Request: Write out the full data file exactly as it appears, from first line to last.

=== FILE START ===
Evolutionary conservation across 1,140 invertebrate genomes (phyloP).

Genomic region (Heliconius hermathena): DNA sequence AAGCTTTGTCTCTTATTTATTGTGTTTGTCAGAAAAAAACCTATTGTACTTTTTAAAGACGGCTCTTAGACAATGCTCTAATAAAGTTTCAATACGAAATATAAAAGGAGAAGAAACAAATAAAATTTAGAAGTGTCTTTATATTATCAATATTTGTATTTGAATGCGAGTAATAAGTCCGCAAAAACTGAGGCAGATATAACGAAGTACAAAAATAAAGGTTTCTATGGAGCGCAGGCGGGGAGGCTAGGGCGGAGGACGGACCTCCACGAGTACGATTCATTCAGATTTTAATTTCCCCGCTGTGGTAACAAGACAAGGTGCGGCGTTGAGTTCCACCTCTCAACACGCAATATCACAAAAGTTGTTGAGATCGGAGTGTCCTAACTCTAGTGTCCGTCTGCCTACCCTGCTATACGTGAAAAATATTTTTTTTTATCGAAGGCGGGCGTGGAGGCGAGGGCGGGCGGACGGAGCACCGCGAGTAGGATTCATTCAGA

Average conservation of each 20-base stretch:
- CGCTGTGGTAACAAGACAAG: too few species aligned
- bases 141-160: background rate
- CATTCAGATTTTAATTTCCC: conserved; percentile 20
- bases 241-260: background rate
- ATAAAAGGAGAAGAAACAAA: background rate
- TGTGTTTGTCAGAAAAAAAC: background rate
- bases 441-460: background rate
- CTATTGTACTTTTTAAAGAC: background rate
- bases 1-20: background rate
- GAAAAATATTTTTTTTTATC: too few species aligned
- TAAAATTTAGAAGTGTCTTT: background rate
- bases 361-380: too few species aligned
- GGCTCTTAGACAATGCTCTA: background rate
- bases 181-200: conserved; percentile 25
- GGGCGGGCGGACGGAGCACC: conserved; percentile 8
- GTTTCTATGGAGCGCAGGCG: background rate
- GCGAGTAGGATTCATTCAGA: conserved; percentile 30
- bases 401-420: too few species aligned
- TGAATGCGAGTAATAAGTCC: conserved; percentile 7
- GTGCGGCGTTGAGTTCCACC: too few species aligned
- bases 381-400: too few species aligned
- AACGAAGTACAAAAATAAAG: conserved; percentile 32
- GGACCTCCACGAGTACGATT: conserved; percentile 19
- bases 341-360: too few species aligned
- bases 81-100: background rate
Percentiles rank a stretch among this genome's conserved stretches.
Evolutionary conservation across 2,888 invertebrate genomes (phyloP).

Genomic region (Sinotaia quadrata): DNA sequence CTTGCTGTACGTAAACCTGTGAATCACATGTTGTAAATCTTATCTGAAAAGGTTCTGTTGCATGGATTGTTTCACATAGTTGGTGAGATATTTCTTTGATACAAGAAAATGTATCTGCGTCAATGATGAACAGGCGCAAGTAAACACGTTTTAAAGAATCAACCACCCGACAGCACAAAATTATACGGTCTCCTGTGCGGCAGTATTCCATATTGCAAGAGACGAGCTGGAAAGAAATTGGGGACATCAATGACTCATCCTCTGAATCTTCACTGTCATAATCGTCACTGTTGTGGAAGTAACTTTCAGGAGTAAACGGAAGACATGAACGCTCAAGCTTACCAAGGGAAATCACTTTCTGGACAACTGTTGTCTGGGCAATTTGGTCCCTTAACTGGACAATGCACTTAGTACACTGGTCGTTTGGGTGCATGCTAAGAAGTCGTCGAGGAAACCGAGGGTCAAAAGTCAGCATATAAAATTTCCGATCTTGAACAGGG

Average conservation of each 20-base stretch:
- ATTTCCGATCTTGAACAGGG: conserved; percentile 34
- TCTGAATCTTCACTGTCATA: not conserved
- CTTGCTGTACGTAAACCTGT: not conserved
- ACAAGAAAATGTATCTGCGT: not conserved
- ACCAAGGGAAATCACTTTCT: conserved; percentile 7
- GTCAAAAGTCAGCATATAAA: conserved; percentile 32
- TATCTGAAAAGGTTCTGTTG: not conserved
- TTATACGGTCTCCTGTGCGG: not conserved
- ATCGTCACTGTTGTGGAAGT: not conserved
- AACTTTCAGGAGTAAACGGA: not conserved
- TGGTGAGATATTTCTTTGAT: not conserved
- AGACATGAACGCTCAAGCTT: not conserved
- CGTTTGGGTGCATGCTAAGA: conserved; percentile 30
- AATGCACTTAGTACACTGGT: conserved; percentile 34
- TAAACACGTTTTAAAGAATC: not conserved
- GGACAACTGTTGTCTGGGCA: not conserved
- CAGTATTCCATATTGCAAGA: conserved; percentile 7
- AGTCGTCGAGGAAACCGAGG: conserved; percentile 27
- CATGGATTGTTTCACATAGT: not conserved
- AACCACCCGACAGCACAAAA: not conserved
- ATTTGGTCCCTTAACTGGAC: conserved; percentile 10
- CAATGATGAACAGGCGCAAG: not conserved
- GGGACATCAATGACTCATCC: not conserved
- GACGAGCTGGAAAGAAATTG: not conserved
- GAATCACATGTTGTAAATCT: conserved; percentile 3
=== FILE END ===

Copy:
Evolutionary conservation across 1,140 invertebrate genomes (phyloP).

Genomic region (Heliconius hermathena): DNA sequence AAGCTTTGTCTCTTATTTATTGTGTTTGTCAGAAAAAAACCTATTGTACTTTTTAAAGACGGCTCTTAGACAATGCTCTAATAAAGTTTCAATACGAAATATAAAAGGAGAAGAAACAAATAAAATTTAGAAGTGTCTTTATATTATCAATATTTGTATTTGAATGCGAGTAATAAGTCCGCAAAAACTGAGGCAGATATAACGAAGTACAAAAATAAAGGTTTCTATGGAGCGCAGGCGGGGAGGCTAGGGCGGAGGACGGACCTCCACGAGTACGATTCATTCAGATTTTAATTTCCCCGCTGTGGTAACAAGACAAGGTGCGGCGTTGAGTTCCACCTCTCAACACGCAATATCACAAAAGTTGTTGAGATCGGAGTGTCCTAACTCTAGTGTCCGTCTGCCTACCCTGCTATACGTGAAAAATATTTTTTTTTATCGAAGGCGGGCGTGGAGGCGAGGGCGGGCGGACGGAGCACCGCGAGTAGGATTCATTCAGA

Average conservation of each 20-base stretch:
- CGCTGTGGTAACAAGACAAG: too few species aligned
- bases 141-160: background rate
- CATTCAGATTTTAATTTCCC: conserved; percentile 20
- bases 241-260: background rate
- ATAAAAGGAGAAGAAACAAA: background rate
- TGTGTTTGTCAGAAAAAAAC: background rate
- bases 441-460: background rate
- CTATTGTACTTTTTAAAGAC: background rate
- bases 1-20: background rate
- GAAAAATATTTTTTTTTATC: too few species aligned
- TAAAATTTAGAAGTGTCTTT: background rate
- bases 361-380: too few species aligned
- GGCTCTTAGACAATGCTCTA: background rate
- bases 181-200: conserved; percentile 25
- GGGCGGGCGGACGGAGCACC: conserved; percentile 8
- GTTTCTATGGAGCGCAGGCG: background rate
- GCGAGTAGGATTCATTCAGA: conserved; percentile 30
- bases 401-420: too few species aligned
- TGAATGCGAGTAATAAGTCC: conserved; percentile 7
- GTGCGGCGTTGAGTTCCACC: too few species aligned
- bases 381-400: too few species aligned
- AACGAAGTACAAAAATAAAG: conserved; percentile 32
- GGACCTCCACGAGTACGATT: conserved; percentile 19
- bases 341-360: too few species aligned
- bases 81-100: background rate
Percentiles rank a stretch among this genome's conserved stretches.
Evolutionary conservation across 2,888 invertebrate genomes (phyloP).

Genomic region (Sinotaia quadrata): DNA sequence CTTGCTGTACGTAAACCTGTGAATCACATGTTGTAAATCTTATCTGAAAAGGTTCTGTTGCATGGATTGTTTCACATAGTTGGTGAGATATTTCTTTGATACAAGAAAATGTATCTGCGTCAATGATGAACAGGCGCAAGTAAACACGTTTTAAAGAATCAACCACCCGACAGCACAAAATTATACGGTCTCCTGTGCGGCAGTATTCCATATTGCAAGAGACGAGCTGGAAAGAAATTGGGGACATCAATGACTCATCCTCTGAATCTTCACTGTCATAATCGTCACTGTTGTGGAAGTAACTTTCAGGAGTAAACGGAAGACATGAACGCTCAAGCTTACCAAGGGAAATCACTTTCTGGACAACTGTTGTCTGGGCAATTTGGTCCCTTAACTGGACAATGCACTTAGTACACTGGTCGTTTGGGTGCATGCTAAGAAGTCGTCGAGGAAACCGAGGGTCAAAAGTCAGCATATAAAATTTCCGATCTTGAACAGGG

Average conservation of each 20-base stretch:
- ATTTCCGATCTTGAACAGGG: conserved; percentile 34
- TCTGAATCTTCACTGTCATA: not conserved
- CTTGCTGTACGTAAACCTGT: not conserved
- ACAAGAAAATGTATCTGCGT: not conserved
- ACCAAGGGAAATCACTTTCT: conserved; percentile 7
- GTCAAAAGTCAGCATATAAA: conserved; percentile 32
- TATCTGAAAAGGTTCTGTTG: not conserved
- TTATACGGTCTCCTGTGCGG: not conserved
- ATCGTCACTGTTGTGGAAGT: not conserved
- AACTTTCAGGAGTAAACGGA: not conserved
- TGGTGAGATATTTCTTTGAT: not conserved
- AGACATGAACGCTCAAGCTT: not conserved
- CGTTTGGGTGCATGCTAAGA: conserved; percentile 30
- AATGCACTTAGTACACTGGT: conserved; percentile 34
- TAAACACGTTTTAAAGAATC: not conserved
- GGACAACTGTTGTCTGGGCA: not conserved
- CAGTATTCCATATTGCAAGA: conserved; percentile 7
- AGTCGTCGAGGAAACCGAGG: conserved; percentile 27
- CATGGATTGTTTCACATAGT: not conserved
- AACCACCCGACAGCACAAAA: not conserved
- ATTTGGTCCCTTAACTGGAC: conserved; percentile 10
- CAATGATGAACAGGCGCAAG: not conserved
- GGGACATCAATGACTCATCC: not conserved
- GACGAGCTGGAAAGAAATTG: not conserved
- GAATCACATGTTGTAAATCT: conserved; percentile 3